Guy Rawlings, formerly of the buzzy Brockton General on Dundas West and now the menu consultant for the newly opened brew-pub Bellwoods Brewery on Ossington, is one of the city’s most celebrated young chefs. And now he says he has found a new interest: beer. Or, at least, good beer.
“I’m big time enjoying learning about beer,” he says, “I drank s*** beer all my life, and people made fun of me. I hadn’t known much about the process, the ingredients or different flavours, and this is opening my eyes hugely.”
Opened last month by former Amsterdam Brewery brewers Mike Clark and Luke Pestl, Bellwoods is a space for lovers of craft beer to enjoy a drink that, for the most part, is brewed in-house.
To accompany the beer, Rawlings has crafted a menu that includes a sampling of the kind of simple-yet-standout dishes he’s become known for: lamb tongue on a skewer; whipped trout with cauliflower, celery and hop shoots; and crispy beef and pork with pea shoots, rehydrated peanuts and mustard sauce.
By bringing on board a chef of Rawlings’ creativity and stature, Pestl says he knew the food would equal the beer and complement the flavourings.
“He’s brought some very experimental bar snack items, to get people to experience new flavours with beers,” Pestl says.
Friends since childhood, Pestl says that, aside from having an easy rapport with Rawlings, he also knew that the chef felt about food the way he and Clark felt about beer. As for Rawlings, he says that when Pestl and Clark gave him the book The Brewmaster’s Table as a gift at the beginning of this venture, he was hooked. He says he might eventually try to brew a batch of his own to pair with food.
Rawlings is also fond of the space Bellwoods Brewery inhabits. The micropub was designed to be minimalistic, but it has a cozy appeal with a long wooden bar and rustic tables. The brewery is the focal point of the space, with big, silver tanks reaching up to high ceilings.
“I like the feel — the physicality of it,” says Rawlings. “For me, few restaurants in Toronto have the physical dimensions of it — that kind of industrial feel — a working space where you can see work is being done and it’s not hidden.”
The kitchen is crammed into a tiny space, but that doesn’t phase the chef who says he’s used to making the most of limited resources. At Brockton General, Rawlings was by himself in the kitchen with just a dishwasher for company, so he learned how to keep his food creations simple. “It was a good challenge in terms of cooking,” he says. “The kitchen there was insanely minimal, and I would cook by myself for 45 people — so it taught me how to simplify and make things tasty. We had only three frying pans in the kitchen.”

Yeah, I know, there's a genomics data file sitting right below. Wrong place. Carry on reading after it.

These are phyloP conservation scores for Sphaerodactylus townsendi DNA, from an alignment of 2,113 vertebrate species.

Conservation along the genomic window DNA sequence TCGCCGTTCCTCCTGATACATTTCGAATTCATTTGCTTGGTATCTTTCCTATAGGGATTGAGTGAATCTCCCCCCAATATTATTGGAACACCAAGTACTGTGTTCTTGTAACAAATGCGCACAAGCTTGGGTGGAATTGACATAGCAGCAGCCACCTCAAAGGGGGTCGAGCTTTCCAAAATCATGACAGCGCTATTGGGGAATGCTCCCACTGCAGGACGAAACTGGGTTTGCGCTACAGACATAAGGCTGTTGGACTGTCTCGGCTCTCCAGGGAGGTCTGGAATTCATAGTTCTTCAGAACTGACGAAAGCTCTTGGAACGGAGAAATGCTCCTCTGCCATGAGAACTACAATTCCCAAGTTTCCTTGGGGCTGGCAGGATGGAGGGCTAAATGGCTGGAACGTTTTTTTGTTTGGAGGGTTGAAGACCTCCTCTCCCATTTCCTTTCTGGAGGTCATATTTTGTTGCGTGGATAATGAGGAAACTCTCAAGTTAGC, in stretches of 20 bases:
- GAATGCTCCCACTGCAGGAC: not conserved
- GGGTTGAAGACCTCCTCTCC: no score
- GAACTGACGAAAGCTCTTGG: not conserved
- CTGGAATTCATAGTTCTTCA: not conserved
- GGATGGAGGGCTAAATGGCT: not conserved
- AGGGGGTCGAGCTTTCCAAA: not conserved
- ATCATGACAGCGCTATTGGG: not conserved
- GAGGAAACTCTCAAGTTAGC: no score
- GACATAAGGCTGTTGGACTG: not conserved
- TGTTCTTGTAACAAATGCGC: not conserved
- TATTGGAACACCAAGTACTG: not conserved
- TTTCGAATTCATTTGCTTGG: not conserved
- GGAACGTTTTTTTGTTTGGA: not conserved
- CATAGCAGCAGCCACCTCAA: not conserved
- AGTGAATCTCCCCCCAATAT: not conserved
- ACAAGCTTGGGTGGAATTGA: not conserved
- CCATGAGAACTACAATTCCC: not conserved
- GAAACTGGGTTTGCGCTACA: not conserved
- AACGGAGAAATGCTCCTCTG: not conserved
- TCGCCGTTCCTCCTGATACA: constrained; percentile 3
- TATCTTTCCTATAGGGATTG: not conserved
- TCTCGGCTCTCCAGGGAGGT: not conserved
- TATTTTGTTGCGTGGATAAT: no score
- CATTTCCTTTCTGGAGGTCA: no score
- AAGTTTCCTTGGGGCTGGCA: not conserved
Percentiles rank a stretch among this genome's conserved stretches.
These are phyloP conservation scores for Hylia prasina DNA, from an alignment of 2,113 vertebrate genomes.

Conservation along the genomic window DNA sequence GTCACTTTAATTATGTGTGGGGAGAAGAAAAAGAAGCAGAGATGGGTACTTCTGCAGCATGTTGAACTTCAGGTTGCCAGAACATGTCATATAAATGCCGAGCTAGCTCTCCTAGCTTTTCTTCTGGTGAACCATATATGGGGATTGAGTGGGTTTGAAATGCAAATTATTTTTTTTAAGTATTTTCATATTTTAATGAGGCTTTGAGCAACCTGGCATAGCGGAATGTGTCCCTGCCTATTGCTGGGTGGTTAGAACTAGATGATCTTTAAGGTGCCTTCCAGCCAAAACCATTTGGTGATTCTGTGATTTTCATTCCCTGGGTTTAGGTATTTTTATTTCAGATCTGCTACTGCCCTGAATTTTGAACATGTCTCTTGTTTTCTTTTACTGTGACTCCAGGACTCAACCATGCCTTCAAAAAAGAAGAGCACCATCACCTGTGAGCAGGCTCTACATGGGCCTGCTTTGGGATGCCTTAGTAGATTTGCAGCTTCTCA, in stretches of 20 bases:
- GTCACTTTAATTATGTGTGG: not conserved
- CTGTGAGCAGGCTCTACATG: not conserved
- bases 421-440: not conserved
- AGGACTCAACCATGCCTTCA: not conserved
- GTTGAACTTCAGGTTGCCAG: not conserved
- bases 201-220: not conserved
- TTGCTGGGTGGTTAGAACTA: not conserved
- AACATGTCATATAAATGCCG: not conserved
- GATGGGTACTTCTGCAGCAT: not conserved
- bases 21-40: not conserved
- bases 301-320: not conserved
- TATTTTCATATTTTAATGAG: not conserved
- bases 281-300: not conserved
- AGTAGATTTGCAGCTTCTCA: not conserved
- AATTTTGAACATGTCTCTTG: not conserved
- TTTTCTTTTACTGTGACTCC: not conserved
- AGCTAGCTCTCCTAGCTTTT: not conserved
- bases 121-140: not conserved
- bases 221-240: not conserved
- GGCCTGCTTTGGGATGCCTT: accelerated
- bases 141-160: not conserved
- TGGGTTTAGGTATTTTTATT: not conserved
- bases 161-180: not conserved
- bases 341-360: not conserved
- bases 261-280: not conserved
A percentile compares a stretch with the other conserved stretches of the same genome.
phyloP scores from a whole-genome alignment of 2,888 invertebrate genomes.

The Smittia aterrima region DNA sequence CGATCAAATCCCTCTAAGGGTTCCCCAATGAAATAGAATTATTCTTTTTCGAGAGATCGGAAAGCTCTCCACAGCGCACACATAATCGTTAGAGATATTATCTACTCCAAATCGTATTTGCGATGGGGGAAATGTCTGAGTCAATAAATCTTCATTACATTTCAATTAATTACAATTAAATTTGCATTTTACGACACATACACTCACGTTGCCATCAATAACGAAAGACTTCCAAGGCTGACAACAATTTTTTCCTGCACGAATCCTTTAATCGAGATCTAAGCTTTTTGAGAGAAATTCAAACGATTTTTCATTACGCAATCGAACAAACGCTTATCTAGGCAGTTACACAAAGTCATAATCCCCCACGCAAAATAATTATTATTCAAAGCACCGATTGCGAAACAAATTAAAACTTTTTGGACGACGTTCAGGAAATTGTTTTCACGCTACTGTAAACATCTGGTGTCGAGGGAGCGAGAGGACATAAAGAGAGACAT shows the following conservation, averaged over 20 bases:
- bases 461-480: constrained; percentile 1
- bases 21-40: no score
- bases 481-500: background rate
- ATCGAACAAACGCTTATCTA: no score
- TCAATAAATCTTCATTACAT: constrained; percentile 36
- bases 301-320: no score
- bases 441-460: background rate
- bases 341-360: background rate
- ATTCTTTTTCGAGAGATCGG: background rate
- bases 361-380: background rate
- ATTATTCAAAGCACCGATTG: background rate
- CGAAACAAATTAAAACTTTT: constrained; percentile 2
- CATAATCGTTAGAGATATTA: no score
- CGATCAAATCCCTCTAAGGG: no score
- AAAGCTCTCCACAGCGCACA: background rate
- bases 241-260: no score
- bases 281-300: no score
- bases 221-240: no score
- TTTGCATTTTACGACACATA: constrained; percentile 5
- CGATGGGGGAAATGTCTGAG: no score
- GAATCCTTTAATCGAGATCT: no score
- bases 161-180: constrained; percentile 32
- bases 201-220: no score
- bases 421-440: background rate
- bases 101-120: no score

Rawling’s menu at Bellwoods features elevated bar snacks
Rawlings says he has always been attracted to working at places like Bellwoods Brewery and Brockton General because he is able to have more creative control over his menu rather than follow someone else’s vision.
“For me, the best part is being creative, and I have always been able to do that — in every kitchen I’ve had the opportunity to create,” Rawlings says. “It’s nice when you’re able to explore your mind and work that muscle and, overall, I’ve always strived to work at places that have allowed me to do that.”
Born in Buckinghamshire, England, Rawlings moved to Toronto with his parents and older brother when he was three years old. Growing up in North York, he started working in restaurants as a dishwasher at the age of 17 and never left the industry.
A friend of his hooked him up with a cooking job after high school, and from there he was accepted into a two-year culinary program at George Brown College, which he left after one year.
“I demoted myself to graduate after a year,” he says about the experience. I found working a better way to learn than school.”
So, Rawlings found a job as a cook at Italian restaurant Il Mulino and worked his way up to sous chef over two years. He then travelled to the Cumbria countryside in England and took a job as a cook at the high profile restaurant L’Enclume, where he worked under famed chef Simon Rogan.
“It’s in an intense place,” he says of L’Enclume. “You work long days there — you start at 9 a.m. and work into the night.”
After about a year, Rawlings returned to Toronto where he helped open Cowbell on Queen Street West as its sous chef and, later, as chef de cuisine. But, feeling restless and wanting to continue moving forward, he relocated to New York City.
He worked for free at the molecular gastronomy hot spot wd~50, under the pastry chef for a short stint. Shortly afterwards, he moved on to Beijing. He says he was lucky to find work there and to make connections even though he didn’t speak the language, and the experience made him realize how underrepresented Chinese food is in Toronto.
Rawlings plans to continue exploring the different food cultures of the world in June when he plans to head back to England, then Copenhagen and Berlin.
As for opening a restaurant of his own, Rawlings is not so sure.
“I don’t know, in the end, that it will give me what I want,” he says. “I want to have a kitchen properly set up with the right resources… I used to think I could only do that in a restaurant format, but I would like to explore different avenues.”
Rawlings has experimented with opening an invite-only restaurant, Apt. 303, from his home, in an attempt to get away from a traditional venue.
“While I don’t necessarily want to work in a restaurant, I want to create food,” he says.
And that should make Toronto foodies look forward to Rawlings’ return.